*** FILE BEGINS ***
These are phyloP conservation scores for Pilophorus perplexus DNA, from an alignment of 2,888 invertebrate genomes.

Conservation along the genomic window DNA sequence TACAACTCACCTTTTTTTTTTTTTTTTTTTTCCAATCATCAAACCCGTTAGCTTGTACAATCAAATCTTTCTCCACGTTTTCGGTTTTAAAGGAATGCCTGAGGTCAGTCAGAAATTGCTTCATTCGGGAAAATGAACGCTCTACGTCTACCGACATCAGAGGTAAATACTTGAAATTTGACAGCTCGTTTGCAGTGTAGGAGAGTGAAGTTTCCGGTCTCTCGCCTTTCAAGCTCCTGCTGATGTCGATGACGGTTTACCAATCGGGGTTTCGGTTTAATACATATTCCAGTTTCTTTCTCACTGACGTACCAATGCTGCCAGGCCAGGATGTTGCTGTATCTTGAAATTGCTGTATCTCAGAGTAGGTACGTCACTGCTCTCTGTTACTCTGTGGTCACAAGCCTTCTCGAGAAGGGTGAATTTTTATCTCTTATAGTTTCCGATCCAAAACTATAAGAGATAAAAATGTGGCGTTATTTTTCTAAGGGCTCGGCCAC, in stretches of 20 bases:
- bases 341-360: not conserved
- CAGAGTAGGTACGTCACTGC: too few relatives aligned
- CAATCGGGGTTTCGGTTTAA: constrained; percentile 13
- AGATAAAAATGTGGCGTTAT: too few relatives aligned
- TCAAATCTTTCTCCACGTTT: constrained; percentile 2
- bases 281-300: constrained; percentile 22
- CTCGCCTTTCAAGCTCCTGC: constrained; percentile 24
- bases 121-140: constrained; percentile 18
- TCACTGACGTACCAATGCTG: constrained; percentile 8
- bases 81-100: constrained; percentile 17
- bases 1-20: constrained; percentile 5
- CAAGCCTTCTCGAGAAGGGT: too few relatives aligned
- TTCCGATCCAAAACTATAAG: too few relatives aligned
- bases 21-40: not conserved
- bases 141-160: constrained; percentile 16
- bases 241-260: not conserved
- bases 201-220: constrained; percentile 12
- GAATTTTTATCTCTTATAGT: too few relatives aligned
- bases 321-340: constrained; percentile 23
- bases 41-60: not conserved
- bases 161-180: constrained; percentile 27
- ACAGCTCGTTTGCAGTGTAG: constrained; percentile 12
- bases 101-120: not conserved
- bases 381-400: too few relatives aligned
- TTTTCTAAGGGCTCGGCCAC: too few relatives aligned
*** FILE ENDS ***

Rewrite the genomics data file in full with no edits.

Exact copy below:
These are phyloP conservation scores for Pilophorus perplexus DNA, from an alignment of 2,888 invertebrate genomes.

Conservation along the genomic window DNA sequence TACAACTCACCTTTTTTTTTTTTTTTTTTTTCCAATCATCAAACCCGTTAGCTTGTACAATCAAATCTTTCTCCACGTTTTCGGTTTTAAAGGAATGCCTGAGGTCAGTCAGAAATTGCTTCATTCGGGAAAATGAACGCTCTACGTCTACCGACATCAGAGGTAAATACTTGAAATTTGACAGCTCGTTTGCAGTGTAGGAGAGTGAAGTTTCCGGTCTCTCGCCTTTCAAGCTCCTGCTGATGTCGATGACGGTTTACCAATCGGGGTTTCGGTTTAATACATATTCCAGTTTCTTTCTCACTGACGTACCAATGCTGCCAGGCCAGGATGTTGCTGTATCTTGAAATTGCTGTATCTCAGAGTAGGTACGTCACTGCTCTCTGTTACTCTGTGGTCACAAGCCTTCTCGAGAAGGGTGAATTTTTATCTCTTATAGTTTCCGATCCAAAACTATAAGAGATAAAAATGTGGCGTTATTTTTCTAAGGGCTCGGCCAC, in stretches of 20 bases:
- bases 341-360: not conserved
- CAGAGTAGGTACGTCACTGC: too few relatives aligned
- CAATCGGGGTTTCGGTTTAA: constrained; percentile 13
- AGATAAAAATGTGGCGTTAT: too few relatives aligned
- TCAAATCTTTCTCCACGTTT: constrained; percentile 2
- bases 281-300: constrained; percentile 22
- CTCGCCTTTCAAGCTCCTGC: constrained; percentile 24
- bases 121-140: constrained; percentile 18
- TCACTGACGTACCAATGCTG: constrained; percentile 8
- bases 81-100: constrained; percentile 17
- bases 1-20: constrained; percentile 5
- CAAGCCTTCTCGAGAAGGGT: too few relatives aligned
- TTCCGATCCAAAACTATAAG: too few relatives aligned
- bases 21-40: not conserved
- bases 141-160: constrained; percentile 16
- bases 241-260: not conserved
- bases 201-220: constrained; percentile 12
- GAATTTTTATCTCTTATAGT: too few relatives aligned
- bases 321-340: constrained; percentile 23
- bases 41-60: not conserved
- bases 161-180: constrained; percentile 27
- ACAGCTCGTTTGCAGTGTAG: constrained; percentile 12
- bases 101-120: not conserved
- bases 381-400: too few relatives aligned
- TTTTCTAAGGGCTCGGCCAC: too few relatives aligned